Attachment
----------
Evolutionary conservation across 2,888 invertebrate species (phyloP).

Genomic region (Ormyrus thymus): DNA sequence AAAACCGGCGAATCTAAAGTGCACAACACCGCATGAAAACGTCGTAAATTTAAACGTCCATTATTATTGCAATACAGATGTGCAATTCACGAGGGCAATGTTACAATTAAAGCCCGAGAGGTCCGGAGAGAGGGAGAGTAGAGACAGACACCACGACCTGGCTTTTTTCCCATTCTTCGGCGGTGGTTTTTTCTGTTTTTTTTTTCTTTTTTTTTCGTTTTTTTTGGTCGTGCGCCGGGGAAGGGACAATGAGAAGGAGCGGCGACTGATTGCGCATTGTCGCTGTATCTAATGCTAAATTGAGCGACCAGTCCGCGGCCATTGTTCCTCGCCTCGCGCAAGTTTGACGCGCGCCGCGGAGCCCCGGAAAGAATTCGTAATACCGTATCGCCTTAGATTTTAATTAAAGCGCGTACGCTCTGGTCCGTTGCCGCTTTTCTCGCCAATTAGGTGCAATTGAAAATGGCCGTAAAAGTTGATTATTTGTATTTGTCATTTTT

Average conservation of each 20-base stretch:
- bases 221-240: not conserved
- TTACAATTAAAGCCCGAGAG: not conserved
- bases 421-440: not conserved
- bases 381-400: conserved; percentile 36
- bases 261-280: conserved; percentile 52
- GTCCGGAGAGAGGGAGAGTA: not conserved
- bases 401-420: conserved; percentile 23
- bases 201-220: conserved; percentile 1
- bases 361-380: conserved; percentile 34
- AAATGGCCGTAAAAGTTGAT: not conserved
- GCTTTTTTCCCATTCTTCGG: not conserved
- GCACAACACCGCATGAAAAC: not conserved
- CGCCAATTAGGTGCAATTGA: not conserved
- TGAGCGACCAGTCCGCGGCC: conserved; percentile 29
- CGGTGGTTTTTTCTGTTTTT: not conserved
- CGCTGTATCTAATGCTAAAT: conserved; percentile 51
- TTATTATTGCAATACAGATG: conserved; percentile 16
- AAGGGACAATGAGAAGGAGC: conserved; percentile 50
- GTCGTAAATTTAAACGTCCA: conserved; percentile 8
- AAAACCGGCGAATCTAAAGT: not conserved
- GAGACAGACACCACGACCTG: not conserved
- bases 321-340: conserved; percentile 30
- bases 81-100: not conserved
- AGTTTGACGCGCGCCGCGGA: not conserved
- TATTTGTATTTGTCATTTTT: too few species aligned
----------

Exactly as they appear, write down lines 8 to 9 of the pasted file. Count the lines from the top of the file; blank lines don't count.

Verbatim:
- bases 261-280: conserved; percentile 52
- GTCCGGAGAGAGGGAGAGTA: not conserved